Riverview student tops poetry jam for second time

Published on: December 31, 2014

Destiny King, left, who took second place in the Riverview poetry contest, is pictured with Nynchoyha Pitt, center, winner of the Riverview poetry contest and of the High School Poetry Jam, and Riverview High media specialist Jill Driver.

Destiny King, left, who took second place in the Riverview poetry contest, is pictured with Nynchoyha Pitt, center, winner of the Riverview poetry contest and of the High School Poetry Jam, and Riverview High media specialist Jill Driver.


Nynchoyha Pitt didn’t speak until she was five years old. She’s making up for it now.

The Riverview High student was recently crowned winner of Hillsborough County’s High School Poetry Jam. The crown is an easy fit. Nynchoyha also won the 2013 poetry jam. It’s the first time in the nine-year history of the event that a student has won the contest twice.

“Nynchoyha is very creative and a great writer,” said Jill Driver, a media specialist at Riverview. “She’s also very enthusiastic and respectful. Poetry is really her forte.”

Sponsored by county high schools and the Hillsborough Arts Council, the poetry jam was held Dec. 15 in Tampa. The winners were determined by a panel of adults and students. Rebecca Nelson from Blake High School took silver in the event and King High’s Jamie Dawson collected the bronze.

Writing poetry since she was a youngster, Nynchoyha’s talent was first spotted by her fourth-grade teacher.

“We had to write an essay about who was the most important person in the world to us, and I wrote about my mom,” Nynchoyha said. “Then my teacher read it and saw that it was in the form of a poem, and she told me to start writing more poetry.”

Angel Lilly, Nynchoyha’s mother, couldn’t be more proud of her daughter.

“She’s always trying to elevate herself,” her mom said. “She’s a winner. I always tell her you never finish learning. I knew she was going to win as soon as she read the poem,” Lilly said. “The amazing thing is that she didn’t speak until she was five years old and to overcome all of that is incredible. Now she corrects me.”

A senior at Riverview, Nynchoyha plans to attend Hillsborough Community College before transferring to the University of South Florida, where she plans to study education with a view to becoming a teacher. “My English teacher once let me teach our class, and I just fell in love with it from that very moment.”

Nynchoyha enjoys not only the writing but the performing aspect of reading poetry to an audience. She’s a member of Heard ’Em Say Teen Poetry, which meets on the last Friday of the month at the Mocha Brown Coffee Lounge, 428 West Waters Ave., for a teen poetry night.

The group was established in 2007 to provide local youth with a healthy social outlet to express themselves and promote growth of self-esteem, written and oral communication, networking, social tolerance and cultural understanding through the art of spoken word poetry.

Riverview principal Danielle Shotwell said Nynchoyha’s victory illustrates the wealth of talent at the school.

“It is amazing how many talented students we have here at Riverview. I am so proud to be able to lead such an amazing group of young men and women,” Shotwell said.


Nynchoyha Pitt’s winning poem:

My Name Was Dropout 

All I felt was gleaming lights,
Stabbing at my body as sweat rolled down my face,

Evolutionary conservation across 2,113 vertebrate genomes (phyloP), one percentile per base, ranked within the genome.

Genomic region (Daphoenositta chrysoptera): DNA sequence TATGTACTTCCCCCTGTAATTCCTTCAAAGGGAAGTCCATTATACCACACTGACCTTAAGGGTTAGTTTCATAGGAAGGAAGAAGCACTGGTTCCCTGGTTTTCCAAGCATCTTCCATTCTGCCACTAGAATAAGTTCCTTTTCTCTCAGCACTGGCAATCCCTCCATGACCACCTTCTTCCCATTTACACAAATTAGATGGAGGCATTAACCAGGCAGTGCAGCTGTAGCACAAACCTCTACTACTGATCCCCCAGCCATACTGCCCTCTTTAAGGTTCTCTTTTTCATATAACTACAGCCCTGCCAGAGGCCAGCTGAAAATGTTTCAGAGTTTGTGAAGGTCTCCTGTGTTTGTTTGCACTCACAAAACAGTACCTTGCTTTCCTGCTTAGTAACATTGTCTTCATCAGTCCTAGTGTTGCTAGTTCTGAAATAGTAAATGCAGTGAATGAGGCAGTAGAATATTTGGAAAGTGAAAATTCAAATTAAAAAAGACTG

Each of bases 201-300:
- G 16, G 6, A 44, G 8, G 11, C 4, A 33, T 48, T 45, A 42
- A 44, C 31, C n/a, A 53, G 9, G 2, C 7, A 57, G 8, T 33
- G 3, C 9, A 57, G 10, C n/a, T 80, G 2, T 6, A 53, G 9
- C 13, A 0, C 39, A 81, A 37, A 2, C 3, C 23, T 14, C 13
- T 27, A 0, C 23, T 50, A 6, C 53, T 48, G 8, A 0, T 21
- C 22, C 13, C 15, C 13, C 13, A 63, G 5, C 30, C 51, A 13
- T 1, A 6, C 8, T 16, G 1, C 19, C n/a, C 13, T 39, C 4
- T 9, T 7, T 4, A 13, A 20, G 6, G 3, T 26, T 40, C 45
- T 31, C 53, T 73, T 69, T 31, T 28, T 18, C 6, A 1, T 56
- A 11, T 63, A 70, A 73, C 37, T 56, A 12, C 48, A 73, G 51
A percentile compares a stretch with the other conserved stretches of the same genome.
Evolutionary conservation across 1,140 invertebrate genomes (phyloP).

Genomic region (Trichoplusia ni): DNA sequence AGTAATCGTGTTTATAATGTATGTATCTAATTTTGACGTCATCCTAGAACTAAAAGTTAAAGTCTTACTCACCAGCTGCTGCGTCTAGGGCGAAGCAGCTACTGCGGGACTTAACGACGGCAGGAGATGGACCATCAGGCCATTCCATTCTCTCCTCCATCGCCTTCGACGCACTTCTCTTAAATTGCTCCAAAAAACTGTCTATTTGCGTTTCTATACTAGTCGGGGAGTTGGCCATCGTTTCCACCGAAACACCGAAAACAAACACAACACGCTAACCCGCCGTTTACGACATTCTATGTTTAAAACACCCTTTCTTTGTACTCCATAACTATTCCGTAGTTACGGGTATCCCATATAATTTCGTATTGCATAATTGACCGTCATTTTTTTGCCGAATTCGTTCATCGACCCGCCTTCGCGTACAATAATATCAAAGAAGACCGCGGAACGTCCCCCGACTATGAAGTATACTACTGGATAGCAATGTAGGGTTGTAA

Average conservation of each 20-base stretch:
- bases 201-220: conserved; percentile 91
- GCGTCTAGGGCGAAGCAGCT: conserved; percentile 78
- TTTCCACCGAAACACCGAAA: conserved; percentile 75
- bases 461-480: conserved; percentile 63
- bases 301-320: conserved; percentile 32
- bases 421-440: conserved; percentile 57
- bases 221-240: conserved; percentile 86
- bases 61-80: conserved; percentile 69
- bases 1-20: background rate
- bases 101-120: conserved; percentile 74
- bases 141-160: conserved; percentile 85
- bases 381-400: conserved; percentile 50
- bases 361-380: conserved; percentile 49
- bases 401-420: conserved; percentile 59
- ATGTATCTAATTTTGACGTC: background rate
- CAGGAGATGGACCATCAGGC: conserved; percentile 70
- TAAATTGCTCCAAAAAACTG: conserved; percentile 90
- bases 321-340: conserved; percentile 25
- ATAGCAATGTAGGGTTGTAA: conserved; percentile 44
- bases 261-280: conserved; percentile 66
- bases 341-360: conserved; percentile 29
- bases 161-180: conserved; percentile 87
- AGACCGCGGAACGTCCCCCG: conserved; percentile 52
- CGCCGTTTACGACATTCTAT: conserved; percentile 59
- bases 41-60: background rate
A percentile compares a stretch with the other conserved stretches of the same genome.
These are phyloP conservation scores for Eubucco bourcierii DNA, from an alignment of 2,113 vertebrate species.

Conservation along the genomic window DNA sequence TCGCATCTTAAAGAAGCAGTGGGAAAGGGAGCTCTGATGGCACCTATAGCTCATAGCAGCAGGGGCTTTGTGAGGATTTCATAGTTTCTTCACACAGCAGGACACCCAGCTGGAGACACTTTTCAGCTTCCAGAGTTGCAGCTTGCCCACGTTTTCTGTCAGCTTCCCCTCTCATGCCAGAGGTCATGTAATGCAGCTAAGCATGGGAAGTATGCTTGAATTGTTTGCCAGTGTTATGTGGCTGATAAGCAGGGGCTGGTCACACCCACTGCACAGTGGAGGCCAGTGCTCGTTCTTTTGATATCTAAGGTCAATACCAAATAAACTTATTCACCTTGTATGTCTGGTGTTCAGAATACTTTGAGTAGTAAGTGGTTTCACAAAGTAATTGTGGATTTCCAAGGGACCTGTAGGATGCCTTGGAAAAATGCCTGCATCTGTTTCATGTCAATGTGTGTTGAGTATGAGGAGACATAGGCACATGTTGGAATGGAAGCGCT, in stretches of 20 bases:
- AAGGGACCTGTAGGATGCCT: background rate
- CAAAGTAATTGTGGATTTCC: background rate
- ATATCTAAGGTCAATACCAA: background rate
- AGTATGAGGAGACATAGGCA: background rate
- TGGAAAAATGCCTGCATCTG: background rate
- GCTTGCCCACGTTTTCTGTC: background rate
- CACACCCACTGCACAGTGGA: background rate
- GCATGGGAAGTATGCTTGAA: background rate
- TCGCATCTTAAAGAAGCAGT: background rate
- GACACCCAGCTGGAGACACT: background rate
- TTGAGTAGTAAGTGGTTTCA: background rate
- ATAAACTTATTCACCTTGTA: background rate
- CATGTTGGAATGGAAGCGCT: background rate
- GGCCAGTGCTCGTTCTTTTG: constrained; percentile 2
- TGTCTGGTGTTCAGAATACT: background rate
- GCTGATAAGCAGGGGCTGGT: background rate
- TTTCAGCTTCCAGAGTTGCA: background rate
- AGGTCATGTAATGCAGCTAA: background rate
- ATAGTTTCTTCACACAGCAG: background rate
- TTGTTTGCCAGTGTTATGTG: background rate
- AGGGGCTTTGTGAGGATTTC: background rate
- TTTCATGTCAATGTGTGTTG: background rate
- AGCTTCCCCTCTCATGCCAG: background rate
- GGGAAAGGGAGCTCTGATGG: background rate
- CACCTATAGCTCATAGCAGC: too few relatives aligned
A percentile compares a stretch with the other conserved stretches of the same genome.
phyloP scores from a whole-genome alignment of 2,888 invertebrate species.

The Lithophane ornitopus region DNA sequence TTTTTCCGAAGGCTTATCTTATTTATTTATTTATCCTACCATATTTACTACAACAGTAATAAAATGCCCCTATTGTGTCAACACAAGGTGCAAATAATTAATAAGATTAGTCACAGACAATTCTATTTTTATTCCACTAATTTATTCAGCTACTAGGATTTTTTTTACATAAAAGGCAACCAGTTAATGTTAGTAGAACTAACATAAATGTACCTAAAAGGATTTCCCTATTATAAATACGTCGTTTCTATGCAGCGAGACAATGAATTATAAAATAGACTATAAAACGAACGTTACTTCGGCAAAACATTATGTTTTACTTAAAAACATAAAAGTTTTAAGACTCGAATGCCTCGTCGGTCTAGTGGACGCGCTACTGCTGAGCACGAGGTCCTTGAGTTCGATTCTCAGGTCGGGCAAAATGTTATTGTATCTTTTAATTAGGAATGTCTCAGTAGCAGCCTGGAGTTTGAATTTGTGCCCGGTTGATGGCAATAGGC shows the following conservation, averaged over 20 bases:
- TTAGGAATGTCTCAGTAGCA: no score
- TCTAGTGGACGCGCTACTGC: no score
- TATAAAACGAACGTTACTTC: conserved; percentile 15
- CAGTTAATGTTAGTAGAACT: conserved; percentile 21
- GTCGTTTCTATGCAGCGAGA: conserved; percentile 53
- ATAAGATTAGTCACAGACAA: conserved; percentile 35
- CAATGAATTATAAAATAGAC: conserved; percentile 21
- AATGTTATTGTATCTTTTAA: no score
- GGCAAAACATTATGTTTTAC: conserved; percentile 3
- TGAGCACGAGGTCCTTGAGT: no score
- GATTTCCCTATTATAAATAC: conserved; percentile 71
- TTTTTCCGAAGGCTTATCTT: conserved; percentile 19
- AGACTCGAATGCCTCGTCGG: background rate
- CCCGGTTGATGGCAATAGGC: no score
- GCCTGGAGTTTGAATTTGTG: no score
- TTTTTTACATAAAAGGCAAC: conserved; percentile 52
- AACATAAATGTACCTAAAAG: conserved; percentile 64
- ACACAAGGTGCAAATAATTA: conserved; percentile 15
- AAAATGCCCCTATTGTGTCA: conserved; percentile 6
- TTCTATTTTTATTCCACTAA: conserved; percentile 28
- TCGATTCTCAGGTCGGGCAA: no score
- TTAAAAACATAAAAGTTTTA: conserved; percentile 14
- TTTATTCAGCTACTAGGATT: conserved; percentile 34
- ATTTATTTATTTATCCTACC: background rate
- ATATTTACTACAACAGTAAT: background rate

I’m anxious,
Every step feels like I’m lifting bricks,
Every thought feels like I’m only wishing for this,
An as I built up enough courage to finally approach that stage,
Like a baby releasing her first words I’m keeping a steady heartbeat,
This will be the first time greatest explodes into the palm of my hands while lifting my family mistakes off my shoulders,
See this will be a victory that’s more meaniful than life,
Because its time to explore the adventures of becoming a…Drop Out!
You define me as,
Drop Out,
Quick to multiply and throw up the words out your mouth as if my failures was the most disgusting taste you’ve ever had,
You reaction is as quick as I can release a frizbee out the palm of my hands and hope it lands into them hands of purpose,
I am sorry,
That my life wasn’t equivalent to walking across that stage and receiving a diploma,
I am sorry,
That my life wasn’t equivalent to seeing teardrops run down my grandma face and praying to God that she is proud,
I am sorry,
That my life wasn’t equivalent to reaching the American Dream,
A dream that wasn’t even set up for the minorities to achieve,
But at the age of 19 I married life,
See I felt a kick in my stomach that couldn’t be put on the back burner any longer,
I had 8 aching mouths and stomachs dependent on me,
My father was addicted to crack,
My mother did anything to make it through the darkness,
But how can you when you starving and living in poverty,
I was born in the setback,
I was born in the hurt,
No matter how much education I could have gotten it couldn’t stop my family from the years of pain and struggle,
Oops I should have been dead at the age of 5,
Before I dropped out,
Before I copped out,
Laying on my side hunger pains hurting so bad I think I’m about to pass out,
Invisible chains on my wrist I already been locked out of … society,
Before they even had the chance to inhale my story,
How 50% of  African American and Hispanics will drop out,
Every 29 seconds a student will drop out,
1 million Americans will drop out,
And how do you think that makes me feel?
When this country will pray on individuals failures instead of push them towards success,
I have a jungle,
Juggling inside the thrust of my body saying,
I gave up,
I messed up,
But I realize education is the passport to this galaxy of a real world that we live in,
That success comes with struggles but determination will cure it all,
My name was drop out,
Because my story doesn’t end here,
If anything … It begins here